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Vancouver Canucks beat Washington Capitals, 3-2

By Tarik El-Bashir
Washington Post Staff Writer
Saturday, December 19, 2009;

VANCOUVER -- Fans stood in long lines for Alex Ovechkin's autograph Thursday. Hundreds more showed up early on Friday at GM Place wearing his No. 8 jersey just to see the two-time MVP warm up.

But when Ovechkin had the chance to show them what all the fuss is about, the Vancouver Canucks made sure he didn't.

Ovechkin finished without a point, and Mason Raymond scored his second goal of the game on a controversial power play with 6 minutes 4 seconds remaining to lift the Canucks to a 3-2 victory before a capacity crowd.

Poti was whistled for cross-checking Alex Burrows with 7:36 left to play, then was given a second minor penalty for unsportsmanlike conduct after slamming shut the door to the penalty box.

"I didn't agree with the call at all," Poti said. "I hit him up high [but] I don't know how I fell. I thought it was a dive."

One minute 20 seconds later, Raymond tucked a rebound underneath the crossbar to seal the win.

The Capitals, who went 0 for 4 on the power play, were given one last opportunity when Canucks defenseman Kevin Bieksa hauled down Alexander Semin on a short-handed breakaway. But Semin did not get off a strong attempt on the ensuing penalty shot, which was turned away by Roberto Luongo, who finished with 25 saves.

"I don't know if he got the shot off," Coach Bruce Boudreau said. "It looked like he whiffed on it a bit."

Ovechkin, who had recorded three goals and five assists in his previous five games since returning from suspension, had an uncharacteristically quiet night, in part because of smothering defense applied to him by Willie Mitchell and Sami Salo. Ovechkin finished with three shots on goal, all of which were taken in the third period, and finished without a point for only the sixth time this season.

"I just don't have the puck," he said. "Sometimes I just try to play way too fancy."

Boudreau added: "Every time he touched it, they went after him and did a good job and he couldn't get away from them. When teams play good defense, you have to give them credit. I think he worked hard, he just didn't get anything accomplished. When his A-game is going he's got 12 shots on net, eight go wide and six get blocked. Give Vancouver credit, they did a great job of forcing him in our zone and not giving him a chance to get the puck."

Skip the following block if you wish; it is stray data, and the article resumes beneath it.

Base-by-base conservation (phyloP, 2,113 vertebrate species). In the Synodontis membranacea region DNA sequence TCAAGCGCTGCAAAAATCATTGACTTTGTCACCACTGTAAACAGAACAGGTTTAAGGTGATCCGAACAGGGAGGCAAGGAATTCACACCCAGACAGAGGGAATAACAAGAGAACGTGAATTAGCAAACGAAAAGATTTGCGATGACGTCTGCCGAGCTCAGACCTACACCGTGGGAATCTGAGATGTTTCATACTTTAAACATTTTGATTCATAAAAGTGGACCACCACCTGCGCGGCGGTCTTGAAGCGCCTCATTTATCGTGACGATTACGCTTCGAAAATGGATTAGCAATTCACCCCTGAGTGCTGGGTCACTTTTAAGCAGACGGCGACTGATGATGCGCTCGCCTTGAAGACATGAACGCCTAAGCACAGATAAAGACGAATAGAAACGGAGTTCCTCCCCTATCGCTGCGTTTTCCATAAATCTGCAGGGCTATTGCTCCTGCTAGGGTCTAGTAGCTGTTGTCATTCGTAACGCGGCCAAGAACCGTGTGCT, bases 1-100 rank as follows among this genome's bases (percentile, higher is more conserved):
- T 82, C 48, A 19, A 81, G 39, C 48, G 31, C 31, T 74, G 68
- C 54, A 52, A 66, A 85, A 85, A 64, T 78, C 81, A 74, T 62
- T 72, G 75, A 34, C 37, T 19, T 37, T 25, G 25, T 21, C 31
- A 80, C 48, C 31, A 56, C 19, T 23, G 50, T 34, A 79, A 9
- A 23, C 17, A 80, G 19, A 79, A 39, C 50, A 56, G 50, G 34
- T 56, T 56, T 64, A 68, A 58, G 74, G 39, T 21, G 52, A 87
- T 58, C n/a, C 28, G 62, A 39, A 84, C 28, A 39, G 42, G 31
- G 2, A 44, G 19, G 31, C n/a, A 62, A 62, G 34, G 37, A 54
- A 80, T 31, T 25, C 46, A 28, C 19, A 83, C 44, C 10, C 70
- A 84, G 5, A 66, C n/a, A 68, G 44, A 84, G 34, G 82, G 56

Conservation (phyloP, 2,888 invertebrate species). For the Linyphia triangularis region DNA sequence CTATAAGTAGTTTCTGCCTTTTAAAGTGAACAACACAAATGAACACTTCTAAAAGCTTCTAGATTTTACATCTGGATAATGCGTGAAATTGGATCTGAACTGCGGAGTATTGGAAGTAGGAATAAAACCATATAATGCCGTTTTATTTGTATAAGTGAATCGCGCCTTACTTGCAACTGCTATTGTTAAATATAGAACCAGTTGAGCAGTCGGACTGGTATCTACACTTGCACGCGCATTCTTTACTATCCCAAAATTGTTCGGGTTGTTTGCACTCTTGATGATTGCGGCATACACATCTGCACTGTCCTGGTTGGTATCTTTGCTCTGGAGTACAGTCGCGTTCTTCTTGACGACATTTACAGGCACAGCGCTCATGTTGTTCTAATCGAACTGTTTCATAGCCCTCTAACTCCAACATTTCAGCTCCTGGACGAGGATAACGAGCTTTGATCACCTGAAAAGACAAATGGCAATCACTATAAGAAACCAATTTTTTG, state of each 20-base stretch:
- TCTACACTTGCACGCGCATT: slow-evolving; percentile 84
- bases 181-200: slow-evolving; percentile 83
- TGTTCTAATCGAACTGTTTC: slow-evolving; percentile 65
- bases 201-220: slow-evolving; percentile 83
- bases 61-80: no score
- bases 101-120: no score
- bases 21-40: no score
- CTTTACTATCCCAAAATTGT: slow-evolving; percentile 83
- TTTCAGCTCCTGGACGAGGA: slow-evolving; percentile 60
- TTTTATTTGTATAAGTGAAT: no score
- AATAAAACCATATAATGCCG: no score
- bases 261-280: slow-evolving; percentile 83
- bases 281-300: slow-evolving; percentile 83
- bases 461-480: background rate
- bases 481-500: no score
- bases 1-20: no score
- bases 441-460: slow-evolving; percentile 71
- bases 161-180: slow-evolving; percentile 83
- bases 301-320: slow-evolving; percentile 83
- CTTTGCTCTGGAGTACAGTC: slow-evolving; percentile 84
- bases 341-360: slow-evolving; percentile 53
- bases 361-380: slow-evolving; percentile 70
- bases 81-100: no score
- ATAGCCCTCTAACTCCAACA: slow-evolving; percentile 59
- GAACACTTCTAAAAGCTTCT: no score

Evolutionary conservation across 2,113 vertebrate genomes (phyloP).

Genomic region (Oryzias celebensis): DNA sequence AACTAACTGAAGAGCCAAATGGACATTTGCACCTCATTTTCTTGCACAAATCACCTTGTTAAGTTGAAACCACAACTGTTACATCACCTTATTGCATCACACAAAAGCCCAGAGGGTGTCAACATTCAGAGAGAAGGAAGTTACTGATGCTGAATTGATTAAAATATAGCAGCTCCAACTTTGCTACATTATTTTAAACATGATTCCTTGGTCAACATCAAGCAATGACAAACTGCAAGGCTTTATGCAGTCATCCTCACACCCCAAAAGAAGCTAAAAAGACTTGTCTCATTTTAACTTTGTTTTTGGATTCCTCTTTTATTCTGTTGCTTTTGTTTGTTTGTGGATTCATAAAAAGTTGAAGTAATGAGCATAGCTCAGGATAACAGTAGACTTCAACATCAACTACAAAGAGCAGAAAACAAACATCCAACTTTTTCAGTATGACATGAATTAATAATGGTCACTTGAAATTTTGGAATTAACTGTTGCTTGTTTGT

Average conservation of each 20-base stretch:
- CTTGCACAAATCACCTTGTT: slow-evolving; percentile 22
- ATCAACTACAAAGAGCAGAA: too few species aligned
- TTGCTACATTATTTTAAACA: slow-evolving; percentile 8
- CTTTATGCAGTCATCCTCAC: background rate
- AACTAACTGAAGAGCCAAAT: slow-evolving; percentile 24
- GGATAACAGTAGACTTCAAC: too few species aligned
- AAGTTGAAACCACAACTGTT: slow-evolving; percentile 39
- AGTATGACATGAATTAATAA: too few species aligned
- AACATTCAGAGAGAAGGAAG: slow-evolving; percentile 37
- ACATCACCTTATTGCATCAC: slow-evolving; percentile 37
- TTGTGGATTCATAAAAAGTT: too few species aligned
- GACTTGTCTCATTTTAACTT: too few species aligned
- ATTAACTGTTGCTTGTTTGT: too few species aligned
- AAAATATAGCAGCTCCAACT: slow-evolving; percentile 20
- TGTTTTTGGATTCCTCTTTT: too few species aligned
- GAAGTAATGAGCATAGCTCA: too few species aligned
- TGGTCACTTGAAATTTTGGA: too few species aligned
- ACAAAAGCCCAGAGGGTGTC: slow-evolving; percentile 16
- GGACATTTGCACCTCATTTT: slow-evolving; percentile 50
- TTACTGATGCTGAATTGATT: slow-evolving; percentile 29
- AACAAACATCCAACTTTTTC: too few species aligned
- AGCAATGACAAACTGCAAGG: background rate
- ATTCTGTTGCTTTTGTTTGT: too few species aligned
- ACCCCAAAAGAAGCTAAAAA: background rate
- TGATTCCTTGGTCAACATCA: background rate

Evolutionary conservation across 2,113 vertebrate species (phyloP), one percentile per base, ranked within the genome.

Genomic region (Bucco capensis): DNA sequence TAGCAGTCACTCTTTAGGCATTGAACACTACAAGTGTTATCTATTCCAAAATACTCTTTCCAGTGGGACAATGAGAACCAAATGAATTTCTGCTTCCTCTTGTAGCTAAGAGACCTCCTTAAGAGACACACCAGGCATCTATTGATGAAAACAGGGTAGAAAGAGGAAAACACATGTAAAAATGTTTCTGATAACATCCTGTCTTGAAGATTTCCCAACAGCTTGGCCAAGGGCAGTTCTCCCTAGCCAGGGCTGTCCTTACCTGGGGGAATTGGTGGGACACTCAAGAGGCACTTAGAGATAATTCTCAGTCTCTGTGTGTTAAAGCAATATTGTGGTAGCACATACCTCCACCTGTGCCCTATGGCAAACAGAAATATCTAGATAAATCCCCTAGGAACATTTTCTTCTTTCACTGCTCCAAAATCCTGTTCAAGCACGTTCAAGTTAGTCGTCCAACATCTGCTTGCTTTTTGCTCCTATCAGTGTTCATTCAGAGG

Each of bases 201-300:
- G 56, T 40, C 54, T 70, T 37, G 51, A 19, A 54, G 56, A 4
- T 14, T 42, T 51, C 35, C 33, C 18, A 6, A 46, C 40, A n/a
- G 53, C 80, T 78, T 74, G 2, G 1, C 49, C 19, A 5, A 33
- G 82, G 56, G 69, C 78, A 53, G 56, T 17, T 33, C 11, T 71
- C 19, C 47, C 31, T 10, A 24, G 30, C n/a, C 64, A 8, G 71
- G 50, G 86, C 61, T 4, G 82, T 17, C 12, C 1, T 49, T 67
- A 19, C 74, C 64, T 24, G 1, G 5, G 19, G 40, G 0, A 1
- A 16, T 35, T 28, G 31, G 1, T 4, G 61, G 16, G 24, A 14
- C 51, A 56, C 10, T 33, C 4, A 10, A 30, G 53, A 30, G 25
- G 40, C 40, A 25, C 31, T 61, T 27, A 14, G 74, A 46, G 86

"But he was only average tonight," the coach added. "He'll be the first one to admit it."

The Capitals' late collapse was quite a reversal from their strong start. They jumped out to a 2-1 lead on goals by Semin and Chris Clark in an eventful first period that included an own goal and Brooks Laich spending some time on the Canucks' bench.

After Backstrom missed an open net in the opening moments, Ryan Kesler struck on a breakaway for the Canucks at 6:39 with some help from Capitals defenseman Jeff Schultz. After a turnover at Washington's blue line, Kesler was tripped by Green on the way to the net. From his knees, Kesler fired a shot that hit the butt end of José Theodore's stick before ricocheting back in front to Schultz, who inadvertently redirected into the net.

"It was an unlucky bounce," said Schultz, who was limping after the game because of a shot that hit his foot in the first period. "Maybe I was a little too anxious to see what was happening back there."

About two minutes later, Tanner Glass checked Laich over the boards and onto the home bench. Just as the crowd roared its approval, Semin snapped a wrist shot from the high slot past Loungo's glove to even the score at 1.

Clark put the Capitals ahead with 1:54 remaining in the opening session when he fired own rebound off a defenseman's skate past Luongo.

The Canucks mustered only six shots in a second period that was played at a significantly more sluggish pace than the first, but they still managed to tie it up.

The Capitals blew several chances to extend their lead with the man advantage (the unit went 0 for 2 in the period, failing to record a shot). Then with 2:21 remaining before the second intermission, Raymond finished a two-on-one by faking a crossing pass, which lured Theodore to the ice. Raymond's goal sent the game into the third tied, 2-2.

"That was a great hockey game," Boudreau said. "A lot of good things from both teams. Exciting. Good playoff atmosphere. But we obviously didn't like the outcome."

Capitals notes: Goaltender Semyon Varlamov, participating in his first full speed practice since since suffering a groin muscle strain in Tampa on Dec. 7, was forced to back off when he felt a twinge. As a result the rookie goalie said he won't return against Edmonton but still considers Wednesday to be an option. . . .

Just because Michael Nylander's departure has cleared $4.875 million off the salary cap, a team source said the plan isn't to spend back up to the limit. Ownership is still on the hook for Nylander's $5.5 million salary and adding another big salary would only compound the team's losses for this season. But General Manager George McPhee still has the okay to add a rental player or two at the March 3 trade dealine, the source said. . . .

Quintin Laing (broken jaw) and Boyd Gordon (back spasms) are traveling with the team and eligible to return to the lineup, Boudreau said. But defenseman Brian Pothier (ribs) stayed behind and is still a week or two away from playing, according to the coach.

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